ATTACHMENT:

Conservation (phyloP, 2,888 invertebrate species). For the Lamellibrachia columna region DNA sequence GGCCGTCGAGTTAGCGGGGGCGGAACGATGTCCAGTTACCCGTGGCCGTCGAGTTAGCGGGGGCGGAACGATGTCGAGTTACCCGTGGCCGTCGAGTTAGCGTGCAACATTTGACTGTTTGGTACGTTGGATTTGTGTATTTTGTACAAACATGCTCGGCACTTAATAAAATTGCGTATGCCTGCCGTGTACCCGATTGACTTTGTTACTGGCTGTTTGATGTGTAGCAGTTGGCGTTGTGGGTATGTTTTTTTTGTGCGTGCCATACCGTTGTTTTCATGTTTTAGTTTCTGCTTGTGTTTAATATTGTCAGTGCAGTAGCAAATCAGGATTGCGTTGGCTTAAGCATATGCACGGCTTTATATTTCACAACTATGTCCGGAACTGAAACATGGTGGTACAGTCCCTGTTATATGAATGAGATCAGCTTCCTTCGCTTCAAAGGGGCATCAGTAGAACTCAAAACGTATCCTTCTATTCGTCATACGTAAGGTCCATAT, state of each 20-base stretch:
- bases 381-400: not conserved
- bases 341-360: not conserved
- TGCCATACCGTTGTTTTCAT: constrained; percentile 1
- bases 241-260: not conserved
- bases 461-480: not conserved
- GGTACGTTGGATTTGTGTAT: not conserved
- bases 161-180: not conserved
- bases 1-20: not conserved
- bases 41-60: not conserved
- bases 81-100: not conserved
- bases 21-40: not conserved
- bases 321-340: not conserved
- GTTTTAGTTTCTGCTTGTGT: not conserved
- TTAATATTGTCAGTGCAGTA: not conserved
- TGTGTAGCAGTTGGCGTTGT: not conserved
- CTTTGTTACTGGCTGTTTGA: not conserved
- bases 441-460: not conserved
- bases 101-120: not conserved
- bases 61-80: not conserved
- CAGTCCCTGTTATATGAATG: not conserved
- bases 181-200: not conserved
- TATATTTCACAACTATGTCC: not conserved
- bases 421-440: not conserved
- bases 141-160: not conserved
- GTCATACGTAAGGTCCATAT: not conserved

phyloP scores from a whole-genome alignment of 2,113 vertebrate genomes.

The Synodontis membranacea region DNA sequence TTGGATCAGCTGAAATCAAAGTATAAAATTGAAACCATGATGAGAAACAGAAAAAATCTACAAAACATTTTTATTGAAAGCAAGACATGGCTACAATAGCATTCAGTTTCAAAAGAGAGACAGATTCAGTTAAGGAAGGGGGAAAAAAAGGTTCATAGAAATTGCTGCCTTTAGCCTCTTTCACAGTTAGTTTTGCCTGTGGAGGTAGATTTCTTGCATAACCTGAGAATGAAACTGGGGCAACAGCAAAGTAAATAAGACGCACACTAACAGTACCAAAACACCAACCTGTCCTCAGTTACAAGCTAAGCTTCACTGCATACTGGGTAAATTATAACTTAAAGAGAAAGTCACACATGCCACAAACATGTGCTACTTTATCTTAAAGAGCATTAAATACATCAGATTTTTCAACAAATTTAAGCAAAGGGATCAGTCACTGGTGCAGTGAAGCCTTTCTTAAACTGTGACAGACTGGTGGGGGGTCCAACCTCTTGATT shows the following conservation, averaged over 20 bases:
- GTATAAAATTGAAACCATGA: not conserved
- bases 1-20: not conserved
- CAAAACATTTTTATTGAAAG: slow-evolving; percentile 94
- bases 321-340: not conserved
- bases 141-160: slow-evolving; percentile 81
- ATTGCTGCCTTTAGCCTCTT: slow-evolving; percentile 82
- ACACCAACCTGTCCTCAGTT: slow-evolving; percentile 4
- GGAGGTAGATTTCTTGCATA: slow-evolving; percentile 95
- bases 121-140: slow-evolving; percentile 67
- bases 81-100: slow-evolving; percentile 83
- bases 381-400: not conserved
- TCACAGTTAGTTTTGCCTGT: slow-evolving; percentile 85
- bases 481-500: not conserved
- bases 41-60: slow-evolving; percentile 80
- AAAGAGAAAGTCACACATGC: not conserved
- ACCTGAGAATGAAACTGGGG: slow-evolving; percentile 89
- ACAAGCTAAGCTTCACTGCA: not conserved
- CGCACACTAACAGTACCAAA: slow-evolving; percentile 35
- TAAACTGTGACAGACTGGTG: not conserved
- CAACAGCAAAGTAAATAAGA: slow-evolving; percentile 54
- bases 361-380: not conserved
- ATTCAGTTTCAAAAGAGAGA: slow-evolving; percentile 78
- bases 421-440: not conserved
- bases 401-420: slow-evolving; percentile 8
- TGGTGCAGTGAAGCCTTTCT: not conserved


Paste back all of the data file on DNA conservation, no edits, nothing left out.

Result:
Conservation (phyloP, 2,888 invertebrate species). For the Lamellibrachia columna region DNA sequence GGCCGTCGAGTTAGCGGGGGCGGAACGATGTCCAGTTACCCGTGGCCGTCGAGTTAGCGGGGGCGGAACGATGTCGAGTTACCCGTGGCCGTCGAGTTAGCGTGCAACATTTGACTGTTTGGTACGTTGGATTTGTGTATTTTGTACAAACATGCTCGGCACTTAATAAAATTGCGTATGCCTGCCGTGTACCCGATTGACTTTGTTACTGGCTGTTTGATGTGTAGCAGTTGGCGTTGTGGGTATGTTTTTTTTGTGCGTGCCATACCGTTGTTTTCATGTTTTAGTTTCTGCTTGTGTTTAATATTGTCAGTGCAGTAGCAAATCAGGATTGCGTTGGCTTAAGCATATGCACGGCTTTATATTTCACAACTATGTCCGGAACTGAAACATGGTGGTACAGTCCCTGTTATATGAATGAGATCAGCTTCCTTCGCTTCAAAGGGGCATCAGTAGAACTCAAAACGTATCCTTCTATTCGTCATACGTAAGGTCCATAT, state of each 20-base stretch:
- bases 381-400: not conserved
- bases 341-360: not conserved
- TGCCATACCGTTGTTTTCAT: constrained; percentile 1
- bases 241-260: not conserved
- bases 461-480: not conserved
- GGTACGTTGGATTTGTGTAT: not conserved
- bases 161-180: not conserved
- bases 1-20: not conserved
- bases 41-60: not conserved
- bases 81-100: not conserved
- bases 21-40: not conserved
- bases 321-340: not conserved
- GTTTTAGTTTCTGCTTGTGT: not conserved
- TTAATATTGTCAGTGCAGTA: not conserved
- TGTGTAGCAGTTGGCGTTGT: not conserved
- CTTTGTTACTGGCTGTTTGA: not conserved
- bases 441-460: not conserved
- bases 101-120: not conserved
- bases 61-80: not conserved
- CAGTCCCTGTTATATGAATG: not conserved
- bases 181-200: not conserved
- TATATTTCACAACTATGTCC: not conserved
- bases 421-440: not conserved
- bases 141-160: not conserved
- GTCATACGTAAGGTCCATAT: not conserved

phyloP scores from a whole-genome alignment of 2,113 vertebrate genomes.

The Synodontis membranacea region DNA sequence TTGGATCAGCTGAAATCAAAGTATAAAATTGAAACCATGATGAGAAACAGAAAAAATCTACAAAACATTTTTATTGAAAGCAAGACATGGCTACAATAGCATTCAGTTTCAAAAGAGAGACAGATTCAGTTAAGGAAGGGGGAAAAAAAGGTTCATAGAAATTGCTGCCTTTAGCCTCTTTCACAGTTAGTTTTGCCTGTGGAGGTAGATTTCTTGCATAACCTGAGAATGAAACTGGGGCAACAGCAAAGTAAATAAGACGCACACTAACAGTACCAAAACACCAACCTGTCCTCAGTTACAAGCTAAGCTTCACTGCATACTGGGTAAATTATAACTTAAAGAGAAAGTCACACATGCCACAAACATGTGCTACTTTATCTTAAAGAGCATTAAATACATCAGATTTTTCAACAAATTTAAGCAAAGGGATCAGTCACTGGTGCAGTGAAGCCTTTCTTAAACTGTGACAGACTGGTGGGGGGTCCAACCTCTTGATT shows the following conservation, averaged over 20 bases:
- GTATAAAATTGAAACCATGA: not conserved
- bases 1-20: not conserved
- CAAAACATTTTTATTGAAAG: slow-evolving; percentile 94
- bases 321-340: not conserved
- bases 141-160: slow-evolving; percentile 81
- ATTGCTGCCTTTAGCCTCTT: slow-evolving; percentile 82
- ACACCAACCTGTCCTCAGTT: slow-evolving; percentile 4
- GGAGGTAGATTTCTTGCATA: slow-evolving; percentile 95
- bases 121-140: slow-evolving; percentile 67
- bases 81-100: slow-evolving; percentile 83
- bases 381-400: not conserved
- TCACAGTTAGTTTTGCCTGT: slow-evolving; percentile 85
- bases 481-500: not conserved
- bases 41-60: slow-evolving; percentile 80
- AAAGAGAAAGTCACACATGC: not conserved
- ACCTGAGAATGAAACTGGGG: slow-evolving; percentile 89
- ACAAGCTAAGCTTCACTGCA: not conserved
- CGCACACTAACAGTACCAAA: slow-evolving; percentile 35
- TAAACTGTGACAGACTGGTG: not conserved
- CAACAGCAAAGTAAATAAGA: slow-evolving; percentile 54
- bases 361-380: not conserved
- ATTCAGTTTCAAAAGAGAGA: slow-evolving; percentile 78
- bases 421-440: not conserved
- bases 401-420: slow-evolving; percentile 8
- TGGTGCAGTGAAGCCTTTCT: not conserved